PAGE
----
I have helped many students with their dissertations over my professional years. The issue that has always stuck with me is that of finding persistence. Even during my thesis many….many years ago, the concept of finding persistence has been a challenge.
Persistence is always assumed to be a trait that a person always walks with. It is expressed as a character that never fades and remains an unmovable wall in someone’s life. If someone is persistent, that is what they are always.
But the dissertation process challenges that concept. Among the late nights, the multiple reading materials, the unsupportive life partners (for the unlucky ones), and the supervisors who specialize in disappearing acts in the last days of a deadline, a student has to dig deep and find persistence.
You see, your thesis is not just a final requirement of your classes but a statement that all the work you did and all the classes you took could be applied to a question and reproduced in a thesis statement. It is through this statement and the application of research you can find a solution. The thesis is meant not only to prove to the school but to yourself that you can critically and realistically think through a problem. It is this skill that the workplace requires.
So when you lose persistence, find it. Find it in your pride, find it in your need to improve your future, find it in your children. You will not regret it!
Key terms: Persistence. Thesis, dissertation.
A thesis seeks to express your understanding of a topic. This is why plagiarism is such a hot topic. Your notetaking skills must be on point to prevent plagiarism from happening. (See our Blog on Notetaking). Also, referencing as efficiently as possible is the key to preventing plagiarism. Keep track of your references by starting your document with proper referencing habits. In other words, do not prioritize referencing as the last action, reference while you write. That way, even if you find yourself copying an article word for word, chances are that article will have its in-text reference, which you would have to end up referencing as well. (That’s how I usually catch poor referencing) . The best thing to do to avoid this circling is to “not plagiarize” and write in your own words.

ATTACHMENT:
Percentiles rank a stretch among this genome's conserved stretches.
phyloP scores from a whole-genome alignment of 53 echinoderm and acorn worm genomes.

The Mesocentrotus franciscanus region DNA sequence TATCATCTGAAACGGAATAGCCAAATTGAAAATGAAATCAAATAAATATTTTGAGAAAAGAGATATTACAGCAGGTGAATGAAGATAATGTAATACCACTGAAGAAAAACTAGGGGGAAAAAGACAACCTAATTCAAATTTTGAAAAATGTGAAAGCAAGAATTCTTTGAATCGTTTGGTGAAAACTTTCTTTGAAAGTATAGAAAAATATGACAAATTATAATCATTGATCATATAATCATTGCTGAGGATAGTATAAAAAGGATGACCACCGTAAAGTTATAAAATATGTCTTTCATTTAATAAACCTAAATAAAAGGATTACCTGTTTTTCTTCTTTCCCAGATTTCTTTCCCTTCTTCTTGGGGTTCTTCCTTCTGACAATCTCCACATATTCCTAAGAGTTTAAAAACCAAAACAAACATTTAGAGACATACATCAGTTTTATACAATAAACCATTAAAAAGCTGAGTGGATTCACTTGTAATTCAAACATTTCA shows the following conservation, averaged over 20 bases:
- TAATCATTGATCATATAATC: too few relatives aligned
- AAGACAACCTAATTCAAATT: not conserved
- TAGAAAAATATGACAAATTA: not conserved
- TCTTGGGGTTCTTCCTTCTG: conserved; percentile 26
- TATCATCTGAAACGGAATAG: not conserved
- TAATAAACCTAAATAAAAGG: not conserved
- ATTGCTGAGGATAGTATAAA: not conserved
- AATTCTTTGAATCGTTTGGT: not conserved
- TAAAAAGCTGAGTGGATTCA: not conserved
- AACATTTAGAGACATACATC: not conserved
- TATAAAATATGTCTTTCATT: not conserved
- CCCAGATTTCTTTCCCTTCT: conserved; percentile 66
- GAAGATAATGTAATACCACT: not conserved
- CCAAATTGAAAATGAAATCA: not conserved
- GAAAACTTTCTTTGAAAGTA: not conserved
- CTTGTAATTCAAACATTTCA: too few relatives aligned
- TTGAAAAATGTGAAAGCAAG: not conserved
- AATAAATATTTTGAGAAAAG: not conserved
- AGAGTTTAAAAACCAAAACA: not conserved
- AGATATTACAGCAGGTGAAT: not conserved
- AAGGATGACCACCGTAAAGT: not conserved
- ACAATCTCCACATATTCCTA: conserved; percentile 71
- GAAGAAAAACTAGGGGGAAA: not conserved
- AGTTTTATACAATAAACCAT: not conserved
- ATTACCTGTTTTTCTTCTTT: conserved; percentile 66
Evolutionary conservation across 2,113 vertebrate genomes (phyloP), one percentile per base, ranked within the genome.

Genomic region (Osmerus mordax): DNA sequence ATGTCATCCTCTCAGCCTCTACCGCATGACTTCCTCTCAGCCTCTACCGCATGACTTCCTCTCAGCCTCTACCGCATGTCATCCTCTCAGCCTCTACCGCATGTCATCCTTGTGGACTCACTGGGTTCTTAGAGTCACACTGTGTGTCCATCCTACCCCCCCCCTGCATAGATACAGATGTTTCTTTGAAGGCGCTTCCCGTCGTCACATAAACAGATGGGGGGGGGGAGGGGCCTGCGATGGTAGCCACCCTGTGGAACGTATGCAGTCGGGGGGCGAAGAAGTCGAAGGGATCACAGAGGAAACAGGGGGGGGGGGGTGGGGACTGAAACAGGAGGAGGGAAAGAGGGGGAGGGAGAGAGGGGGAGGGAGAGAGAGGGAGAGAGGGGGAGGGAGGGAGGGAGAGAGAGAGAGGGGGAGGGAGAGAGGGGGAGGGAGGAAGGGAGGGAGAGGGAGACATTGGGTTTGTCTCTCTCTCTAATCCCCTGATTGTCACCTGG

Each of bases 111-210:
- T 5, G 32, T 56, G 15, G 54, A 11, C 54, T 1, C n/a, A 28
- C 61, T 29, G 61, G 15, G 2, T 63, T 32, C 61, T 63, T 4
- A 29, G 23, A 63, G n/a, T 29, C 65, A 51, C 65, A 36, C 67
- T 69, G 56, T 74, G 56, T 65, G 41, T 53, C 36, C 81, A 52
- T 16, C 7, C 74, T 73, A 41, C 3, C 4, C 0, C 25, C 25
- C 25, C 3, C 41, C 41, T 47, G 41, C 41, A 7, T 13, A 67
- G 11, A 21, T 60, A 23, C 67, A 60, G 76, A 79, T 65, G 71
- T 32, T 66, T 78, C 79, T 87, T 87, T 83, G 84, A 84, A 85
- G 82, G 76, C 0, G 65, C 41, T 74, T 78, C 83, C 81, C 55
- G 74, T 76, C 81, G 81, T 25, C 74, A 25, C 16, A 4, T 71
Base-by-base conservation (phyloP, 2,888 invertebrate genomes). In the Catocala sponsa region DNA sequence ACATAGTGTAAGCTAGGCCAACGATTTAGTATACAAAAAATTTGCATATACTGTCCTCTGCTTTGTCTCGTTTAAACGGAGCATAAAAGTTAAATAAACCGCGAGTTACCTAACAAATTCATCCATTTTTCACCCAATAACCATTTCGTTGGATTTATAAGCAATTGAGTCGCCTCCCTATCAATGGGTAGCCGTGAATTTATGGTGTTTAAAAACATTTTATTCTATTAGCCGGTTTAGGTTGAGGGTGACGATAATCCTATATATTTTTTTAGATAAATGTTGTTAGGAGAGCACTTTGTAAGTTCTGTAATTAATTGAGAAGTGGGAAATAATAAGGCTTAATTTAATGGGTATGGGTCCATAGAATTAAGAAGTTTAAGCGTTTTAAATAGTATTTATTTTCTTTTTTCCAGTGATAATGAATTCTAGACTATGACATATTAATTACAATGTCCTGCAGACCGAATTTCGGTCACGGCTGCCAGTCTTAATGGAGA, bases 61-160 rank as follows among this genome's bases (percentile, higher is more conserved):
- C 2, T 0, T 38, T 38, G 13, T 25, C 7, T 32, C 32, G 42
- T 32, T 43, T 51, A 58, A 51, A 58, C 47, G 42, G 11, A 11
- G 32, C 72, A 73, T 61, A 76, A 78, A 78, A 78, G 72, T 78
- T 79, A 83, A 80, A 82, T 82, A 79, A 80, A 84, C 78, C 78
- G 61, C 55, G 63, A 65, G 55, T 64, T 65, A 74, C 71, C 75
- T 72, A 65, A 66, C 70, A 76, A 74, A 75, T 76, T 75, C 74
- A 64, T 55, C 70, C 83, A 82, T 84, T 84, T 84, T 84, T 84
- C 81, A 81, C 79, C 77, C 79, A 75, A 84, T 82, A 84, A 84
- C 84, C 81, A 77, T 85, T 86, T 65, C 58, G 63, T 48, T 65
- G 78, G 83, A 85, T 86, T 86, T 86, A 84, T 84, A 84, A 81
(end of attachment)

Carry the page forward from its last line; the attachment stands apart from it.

A thesis or dissertation usually has a standard structure:
• Title page
• Contents page
• List of figures
• List of tables
• List of abbreviations (if any)
• Text (and conclusions)
Within the Text section, the following order usually is maintained:
Within each chapter, however, there can vary the approach of the write-up. It all depends on the topic and the school. Whether you go to the University of the West Indies, the University of the Southern Caribbean or the School of Business and Computer Science, it is important you understand your school’s expectations. See the upcoming blog all about “Your Thesis Guide” .
Key terms: Where to put everything in a thesis. Thesis statement, Dissertation Guide, THESIS FORMAT.